To deal with multi-row query dynamically, we have to use a Cursor. All the rows retrieved by the query are copied into cursor. And then using FETCH statement each row will be fetched and processed.

The following are the statements used to execute a multi-row query dynamically.

Open-For statement to open the cursor
The first step is to open a cursor with the query statement. This statement associates a cursor variable with the given query and executes the query. This statement has USING option to pass values to placeholders.

The complete syntax of OPEN-FOR statement is as follows:

OPEN {cursor_variable}
FOR dynamic_string
[USING bind_argument[, bind_argument]...];


Cursor_variable Is a weakly typed cursor variable, i.e. a variable that doesn’t have any return type.
Dynamic_string The SELECT command to be executed.
Bind_argument Is the value to be passed to placeholders of the command.

The following is an example where all rows of SALES table of the current year are retrieved.

DECLARE
TYPE SalesCursorType IS REF CURSOR; -- define weak REF CURSOR type
salescursor SalesCursorType; -- declare cursor variable

BEGIN
OPEN salescursor FOR -- open cursor variable
'SELECT proid, qty, price from sales’ || to_char(sysdate,’yyyy’);
.
.
.

END;

Fetching row from cursor
Fetches one row from the cursor and copies the values of the columns into corresponding variables.

FETCH {cursor_variable } INTO {define_variable[, define_variable] ... | record};

Cursor_variable is the cursor variable with which the result of the query is associated.
Define_variable is the variable into which the value the corresponding columns should be copied.
Record is the variable of a user-defined record type or %ROWTYPE%.


To fetch rows from SALESCURSOR that we have defined in the previous step, we have to use Fetch statement as follows:

Loop
Fetch salescursor into prodid, qty, price;
Exit when sales_cursor%notfound; --exit when no more records exist
-- process the record here
End loop

Closing the cursor
The last step in the process is closing the cursor after it is processed.

CLOSE {cursor_variable};

A sample program
The following program is consolidating all that we have seen regarding how to execute a multi-row query dynamically.

declare
type salescursortype is ref cursor; -- define weak ref cursor type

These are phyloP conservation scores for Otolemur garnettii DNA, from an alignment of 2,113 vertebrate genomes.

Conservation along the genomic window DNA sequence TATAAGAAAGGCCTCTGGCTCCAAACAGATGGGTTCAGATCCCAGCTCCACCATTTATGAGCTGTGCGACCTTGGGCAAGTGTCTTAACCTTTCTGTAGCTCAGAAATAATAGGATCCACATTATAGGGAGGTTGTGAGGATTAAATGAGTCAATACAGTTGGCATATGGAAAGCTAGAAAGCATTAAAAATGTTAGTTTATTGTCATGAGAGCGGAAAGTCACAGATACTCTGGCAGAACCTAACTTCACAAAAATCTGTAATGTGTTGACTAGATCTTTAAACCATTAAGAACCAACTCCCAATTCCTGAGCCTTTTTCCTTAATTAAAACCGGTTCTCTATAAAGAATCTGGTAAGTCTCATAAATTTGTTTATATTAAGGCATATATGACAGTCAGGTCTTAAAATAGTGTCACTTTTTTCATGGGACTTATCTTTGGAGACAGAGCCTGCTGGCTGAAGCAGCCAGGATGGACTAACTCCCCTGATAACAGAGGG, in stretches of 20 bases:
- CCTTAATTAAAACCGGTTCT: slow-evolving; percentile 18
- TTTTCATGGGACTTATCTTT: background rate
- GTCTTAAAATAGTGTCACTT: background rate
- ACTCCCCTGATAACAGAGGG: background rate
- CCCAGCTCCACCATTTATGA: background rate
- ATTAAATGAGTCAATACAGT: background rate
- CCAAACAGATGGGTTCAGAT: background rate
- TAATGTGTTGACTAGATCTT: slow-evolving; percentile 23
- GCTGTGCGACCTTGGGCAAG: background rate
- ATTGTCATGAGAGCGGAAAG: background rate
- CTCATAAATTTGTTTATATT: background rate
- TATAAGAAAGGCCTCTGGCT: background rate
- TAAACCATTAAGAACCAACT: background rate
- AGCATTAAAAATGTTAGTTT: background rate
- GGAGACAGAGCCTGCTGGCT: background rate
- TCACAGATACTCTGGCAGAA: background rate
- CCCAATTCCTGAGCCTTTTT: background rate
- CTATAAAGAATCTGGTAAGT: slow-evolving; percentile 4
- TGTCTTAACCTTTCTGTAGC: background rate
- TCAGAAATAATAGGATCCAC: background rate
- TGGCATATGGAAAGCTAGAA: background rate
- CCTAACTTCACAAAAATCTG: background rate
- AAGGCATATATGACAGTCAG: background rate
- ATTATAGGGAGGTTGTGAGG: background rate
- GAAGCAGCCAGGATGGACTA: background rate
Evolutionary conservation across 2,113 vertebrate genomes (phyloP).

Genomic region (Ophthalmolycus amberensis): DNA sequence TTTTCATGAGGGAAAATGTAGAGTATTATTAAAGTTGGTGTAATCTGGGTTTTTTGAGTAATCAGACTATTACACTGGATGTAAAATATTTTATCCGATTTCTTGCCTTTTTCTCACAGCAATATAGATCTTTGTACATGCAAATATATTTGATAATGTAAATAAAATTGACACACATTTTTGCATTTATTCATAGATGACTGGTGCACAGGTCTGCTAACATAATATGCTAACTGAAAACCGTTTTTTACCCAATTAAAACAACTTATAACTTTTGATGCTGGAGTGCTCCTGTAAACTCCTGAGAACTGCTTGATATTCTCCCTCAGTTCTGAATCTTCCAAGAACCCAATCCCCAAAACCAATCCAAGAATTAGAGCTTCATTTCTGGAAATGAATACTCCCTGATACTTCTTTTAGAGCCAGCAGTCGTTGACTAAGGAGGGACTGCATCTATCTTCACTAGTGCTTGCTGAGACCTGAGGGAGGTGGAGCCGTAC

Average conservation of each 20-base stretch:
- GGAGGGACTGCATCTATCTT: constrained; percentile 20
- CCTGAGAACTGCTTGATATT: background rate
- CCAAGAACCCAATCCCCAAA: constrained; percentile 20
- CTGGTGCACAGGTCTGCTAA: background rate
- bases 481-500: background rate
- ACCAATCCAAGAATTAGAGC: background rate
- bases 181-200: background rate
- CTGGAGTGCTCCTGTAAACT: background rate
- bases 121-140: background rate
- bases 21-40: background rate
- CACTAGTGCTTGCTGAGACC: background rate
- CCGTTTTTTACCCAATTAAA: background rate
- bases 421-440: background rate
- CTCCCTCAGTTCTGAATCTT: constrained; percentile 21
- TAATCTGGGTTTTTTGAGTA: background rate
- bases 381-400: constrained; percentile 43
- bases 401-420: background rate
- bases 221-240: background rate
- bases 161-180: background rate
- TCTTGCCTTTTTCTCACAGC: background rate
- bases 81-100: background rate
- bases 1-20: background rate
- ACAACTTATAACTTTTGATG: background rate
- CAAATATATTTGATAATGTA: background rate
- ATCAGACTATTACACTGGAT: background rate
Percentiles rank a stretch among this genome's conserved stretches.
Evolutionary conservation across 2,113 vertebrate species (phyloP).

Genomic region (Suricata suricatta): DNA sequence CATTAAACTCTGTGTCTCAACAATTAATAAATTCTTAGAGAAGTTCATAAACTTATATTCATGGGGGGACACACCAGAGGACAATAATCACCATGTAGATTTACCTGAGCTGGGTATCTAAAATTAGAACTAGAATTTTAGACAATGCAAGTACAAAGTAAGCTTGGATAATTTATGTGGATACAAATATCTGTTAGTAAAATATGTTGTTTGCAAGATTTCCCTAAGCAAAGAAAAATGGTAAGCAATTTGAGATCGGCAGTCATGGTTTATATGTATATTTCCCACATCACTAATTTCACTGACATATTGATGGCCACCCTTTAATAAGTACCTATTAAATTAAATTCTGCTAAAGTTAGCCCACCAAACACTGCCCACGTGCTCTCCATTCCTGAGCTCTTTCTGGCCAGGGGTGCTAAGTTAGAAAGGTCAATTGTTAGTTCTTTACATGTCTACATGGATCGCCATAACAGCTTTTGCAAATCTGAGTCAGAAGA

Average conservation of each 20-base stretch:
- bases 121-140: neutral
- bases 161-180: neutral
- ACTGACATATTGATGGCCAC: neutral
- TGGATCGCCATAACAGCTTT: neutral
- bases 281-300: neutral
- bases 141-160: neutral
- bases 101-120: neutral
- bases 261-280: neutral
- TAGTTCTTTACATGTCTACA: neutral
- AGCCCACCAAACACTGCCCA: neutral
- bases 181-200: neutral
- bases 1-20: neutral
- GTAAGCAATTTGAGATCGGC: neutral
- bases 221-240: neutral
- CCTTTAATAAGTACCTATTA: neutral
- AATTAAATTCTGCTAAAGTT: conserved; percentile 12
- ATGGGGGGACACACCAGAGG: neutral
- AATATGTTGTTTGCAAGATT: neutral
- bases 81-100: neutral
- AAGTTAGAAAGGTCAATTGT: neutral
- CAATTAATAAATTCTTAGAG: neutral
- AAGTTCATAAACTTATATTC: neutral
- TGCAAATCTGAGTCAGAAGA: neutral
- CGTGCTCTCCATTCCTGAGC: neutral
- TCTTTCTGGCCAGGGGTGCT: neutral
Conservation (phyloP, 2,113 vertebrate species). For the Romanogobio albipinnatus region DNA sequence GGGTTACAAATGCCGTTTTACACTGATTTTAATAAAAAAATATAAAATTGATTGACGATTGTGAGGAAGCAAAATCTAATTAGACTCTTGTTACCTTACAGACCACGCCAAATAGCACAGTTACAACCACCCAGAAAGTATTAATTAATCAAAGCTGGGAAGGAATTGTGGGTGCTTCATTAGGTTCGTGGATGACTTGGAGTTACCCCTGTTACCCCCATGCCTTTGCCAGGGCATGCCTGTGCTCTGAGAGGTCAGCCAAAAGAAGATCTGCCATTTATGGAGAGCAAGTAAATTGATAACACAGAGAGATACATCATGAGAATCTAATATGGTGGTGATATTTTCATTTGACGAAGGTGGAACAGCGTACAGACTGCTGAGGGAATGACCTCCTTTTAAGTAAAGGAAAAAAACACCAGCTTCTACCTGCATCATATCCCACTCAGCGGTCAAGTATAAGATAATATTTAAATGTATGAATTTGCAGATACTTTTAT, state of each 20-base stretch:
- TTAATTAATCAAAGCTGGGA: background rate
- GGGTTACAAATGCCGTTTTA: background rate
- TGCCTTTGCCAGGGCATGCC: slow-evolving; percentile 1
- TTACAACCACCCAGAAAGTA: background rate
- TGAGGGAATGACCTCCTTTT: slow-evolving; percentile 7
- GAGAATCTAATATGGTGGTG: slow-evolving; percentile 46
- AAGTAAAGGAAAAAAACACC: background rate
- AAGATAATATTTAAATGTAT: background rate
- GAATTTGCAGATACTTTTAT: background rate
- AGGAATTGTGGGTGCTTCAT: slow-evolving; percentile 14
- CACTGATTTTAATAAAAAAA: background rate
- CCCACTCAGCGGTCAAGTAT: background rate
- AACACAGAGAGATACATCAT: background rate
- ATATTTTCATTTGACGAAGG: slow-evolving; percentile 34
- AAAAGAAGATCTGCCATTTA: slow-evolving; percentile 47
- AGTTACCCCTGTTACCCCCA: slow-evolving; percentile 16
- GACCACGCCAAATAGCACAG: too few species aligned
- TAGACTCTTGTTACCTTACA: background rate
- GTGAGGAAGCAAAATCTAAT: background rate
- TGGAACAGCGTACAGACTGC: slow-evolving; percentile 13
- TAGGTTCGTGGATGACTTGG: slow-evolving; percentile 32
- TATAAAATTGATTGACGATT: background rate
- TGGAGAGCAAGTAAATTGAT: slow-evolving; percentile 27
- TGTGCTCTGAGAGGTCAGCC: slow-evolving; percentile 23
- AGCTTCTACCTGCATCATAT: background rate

salescursor salescursortype; -- declare cursor variable

prodid number(5);
qty number(5);
price number(5);

begin

open salescursor for -- open cursor variable
'select proid, qty, price from sales’ || to_char(sysdate,’yyyy’);

loop
fetch salescursor into prodid, qty, price;
exit when sales_cursor%notfound; --exit when no more records exist
-- process the record here
end loop

close salescursor; -- close the cursor after it is processed.

end; -- end of the block


Dynamic PL/SQL Blocks
You can execute an anonymous PL/SQL block dynamically using EXECUTE IMMEDIATE statement. It is useful in cases where the procedure to be invoked is known only at runtime.

The following procedure invokes one of the two procedure based on the name of the company. For this we assume we already have two procedures with names HIKESAL_A and HIKESAL_B where A and B are company names.

create or replace procedure callhikesal(company varchar2)is
begin
execute immediate
'begin
hikesal_' || company;
'end;'
end;

The above procedure calls the procedure with the name HIKESAL_A or HIKESAL_B depending on the name of the company – A or B – passed to the procedure.

The same can be done without dynamic SQL but it becomes length and needs to be updated if more there is any change in number of companies.

The following is non-dynamic SQL version of the same procedure.

create or replace procedure callhikesal(company varchar2)is
begin
if company = ‘A’ then
hikesal_a;
else
hikesal_b;
end if;
end;

But as you can notice, if we add one more company to the list then the procedure is to be modified to accommodate another company.